March 28, 2012 |
In 1957, when the U.S. Food and Drug Administration approved the first birth-control pills, it wasn't for birth control. The contraceptives won approval as a treatment for severe menstrual disorders; temporary infertility was a side effect. Funny, women across the country suddenly started complaining in droves about severe menstrual disorders. As religiously-affiliated organizations, such as Catholic hospitals and universities, continue to complain about federal policies that would require that health insurance cover family planning (President Obama worked out a compromise deal under which the insurance companies would absorb the cost, but the U.S. Conference of Catholic Bishops still sees this as undue interference)
February 12, 2012 |
White House Chief of Staff Jack Lew said Sunday that President Obama had found the “right balance” in mandating birth control coverage while protecting religious liberty, and he said the administration would now press ahead to adopt a final rule requiring health insurers to make contraceptives available to all policyholders at no cost. This is “the right policy” and a “very good resolution” of the dispute that had flared between Catholic leaders and the White House, Lew said in a series of appearances on the Sunday talk shows. “We didn't expect there would be universal acceptance” of the compromise announced Friday, but a “broad range of groups” had applauded Obama's plan, he said.
February 12, 2012 |
Senate Minority Leader Mitch McConnell (R-Ky.) vowed Sunday to fight the administration's requirement that insurers provide contraceptive coverage for faith-based employers. McConnell said on CBS' "Face the Nation" that he would press legislation to exempt all employers from providing insurance coverage for contraceptives if they have religious or moral objections. "We'll be voting on that in the Senate, and you can anticipate that would happen as soon as possible.…This issue will not go away until the administration simply backs down," he said.
CALIFORNIA | LOCAL
March 6, 1990
Your editorial was both moving and important. As you suggest, contraceptives can help to avoid this rapidly increasing problem. But contraception is not, as you state, the only way to deal with the problem. Clearly, the prejudice in so many societies against lesbians and gay men is a means of forcing them to act as if they were heterosexual, and reproduce, or suffer punishment because they do not, ordinarily, have children. The twin goals of population stability and respect for human rights are both violated by insisting that homosexual people act against their own sexual orientation and enter heterosexual relationships.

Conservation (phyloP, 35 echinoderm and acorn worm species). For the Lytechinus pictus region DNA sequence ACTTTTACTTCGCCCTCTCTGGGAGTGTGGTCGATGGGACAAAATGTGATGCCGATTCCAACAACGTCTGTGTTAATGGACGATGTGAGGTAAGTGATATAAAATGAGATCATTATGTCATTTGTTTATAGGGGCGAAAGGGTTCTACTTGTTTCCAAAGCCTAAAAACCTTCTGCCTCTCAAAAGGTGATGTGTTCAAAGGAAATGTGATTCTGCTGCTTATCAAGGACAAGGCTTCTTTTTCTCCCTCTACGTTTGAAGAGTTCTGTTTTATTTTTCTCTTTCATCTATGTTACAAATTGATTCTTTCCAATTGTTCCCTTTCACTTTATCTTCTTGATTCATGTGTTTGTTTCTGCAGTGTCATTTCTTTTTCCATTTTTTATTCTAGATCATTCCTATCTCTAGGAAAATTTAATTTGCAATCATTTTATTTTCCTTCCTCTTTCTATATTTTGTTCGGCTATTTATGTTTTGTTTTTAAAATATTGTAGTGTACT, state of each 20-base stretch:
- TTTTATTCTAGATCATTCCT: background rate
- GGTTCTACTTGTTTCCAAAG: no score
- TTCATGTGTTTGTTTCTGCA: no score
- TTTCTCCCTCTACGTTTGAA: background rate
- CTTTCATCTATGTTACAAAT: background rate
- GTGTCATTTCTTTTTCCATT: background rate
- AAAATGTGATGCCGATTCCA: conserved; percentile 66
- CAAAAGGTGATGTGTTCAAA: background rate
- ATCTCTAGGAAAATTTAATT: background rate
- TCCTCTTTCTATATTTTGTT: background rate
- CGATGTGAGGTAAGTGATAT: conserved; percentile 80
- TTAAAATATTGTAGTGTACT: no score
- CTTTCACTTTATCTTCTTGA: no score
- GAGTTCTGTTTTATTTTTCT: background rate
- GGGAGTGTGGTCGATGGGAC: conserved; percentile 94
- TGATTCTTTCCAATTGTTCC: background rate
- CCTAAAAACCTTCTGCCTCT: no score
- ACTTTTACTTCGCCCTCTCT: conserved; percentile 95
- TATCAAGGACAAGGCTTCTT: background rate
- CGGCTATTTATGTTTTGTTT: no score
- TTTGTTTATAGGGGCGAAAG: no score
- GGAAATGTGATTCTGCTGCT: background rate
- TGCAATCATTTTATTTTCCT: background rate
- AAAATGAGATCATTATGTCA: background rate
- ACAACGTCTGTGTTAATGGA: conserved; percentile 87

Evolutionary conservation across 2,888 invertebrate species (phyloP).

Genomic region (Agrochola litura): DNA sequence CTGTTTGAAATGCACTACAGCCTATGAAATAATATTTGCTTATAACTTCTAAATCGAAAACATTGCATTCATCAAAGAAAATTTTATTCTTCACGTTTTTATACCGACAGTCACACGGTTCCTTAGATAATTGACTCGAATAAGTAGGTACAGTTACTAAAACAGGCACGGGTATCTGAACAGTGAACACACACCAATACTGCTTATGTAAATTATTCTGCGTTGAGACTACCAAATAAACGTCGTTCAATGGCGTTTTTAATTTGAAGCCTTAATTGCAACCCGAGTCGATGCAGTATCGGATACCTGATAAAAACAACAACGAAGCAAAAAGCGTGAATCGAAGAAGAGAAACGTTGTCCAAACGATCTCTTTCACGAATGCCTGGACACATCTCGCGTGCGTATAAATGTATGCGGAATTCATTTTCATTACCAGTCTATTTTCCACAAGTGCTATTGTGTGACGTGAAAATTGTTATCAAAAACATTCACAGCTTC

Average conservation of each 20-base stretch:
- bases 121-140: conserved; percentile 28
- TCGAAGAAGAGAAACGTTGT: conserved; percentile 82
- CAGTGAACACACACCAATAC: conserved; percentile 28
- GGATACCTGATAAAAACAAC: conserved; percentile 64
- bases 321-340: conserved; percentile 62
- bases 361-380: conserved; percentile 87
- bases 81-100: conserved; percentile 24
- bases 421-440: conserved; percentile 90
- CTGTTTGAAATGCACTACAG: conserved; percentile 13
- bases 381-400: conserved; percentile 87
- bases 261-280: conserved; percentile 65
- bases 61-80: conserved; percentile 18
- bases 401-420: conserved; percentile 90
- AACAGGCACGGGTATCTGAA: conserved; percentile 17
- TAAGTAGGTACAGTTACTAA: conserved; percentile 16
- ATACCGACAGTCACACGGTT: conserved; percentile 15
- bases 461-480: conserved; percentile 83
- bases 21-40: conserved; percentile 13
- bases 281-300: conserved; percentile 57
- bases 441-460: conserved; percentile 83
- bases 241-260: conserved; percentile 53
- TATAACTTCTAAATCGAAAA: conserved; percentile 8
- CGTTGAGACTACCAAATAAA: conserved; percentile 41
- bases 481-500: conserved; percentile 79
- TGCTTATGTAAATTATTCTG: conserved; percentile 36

February 28, 2012 |
While controversy over one aspect of the Obama administration's contraception rule — whether and when religiously affiliated employers must comply — has dominated recent headlines, that debate has obscured other questions about how the rules will actually be implemented. Under the healthcare law, insured women will qualify for contraceptives without a co-payment as part of a range of preventive medical services. But insurers and advocates are frustrated by the lack of details.
March 24, 2014 |
WASHINGTON - A challenge to part of President Obama's healthcare law that hits the Supreme Court on Tuesday could lead to one of the most significant religious freedom rulings in the high court's history. Four years ago, in their controversial Citizens United decision, the justices ruled that corporations had full free-speech rights in election campaigns. Now, they're being asked to decide whether for-profit companies are entitled to religious liberties. At issue in Tuesday's oral argument before the court is a regulation under the Affordable Care Act that requires employers to provide workers a health plan that covers the full range of contraceptives, including morning-after pills and intrauterine devices, or IUDs.
November 26, 2013 |
WASHINGTON -- The Supreme Court on Tuesday agreed to hear another legal challenge to President Obama's healthcare law, this time to decide whether a corporation can refuse to pay to cover birth control drugs that violate the religious beliefs of the firm's owners. At issue is a growing clash between some Christian employers who object to some contraceptives they consider “abortion-inducing” and potentially millions of female workers who can benefit from free birth control. The case also calls on the court to decide whether corporations have religious rights similar to the free-speech rights that were upheld in the Citizens United decision in 2010.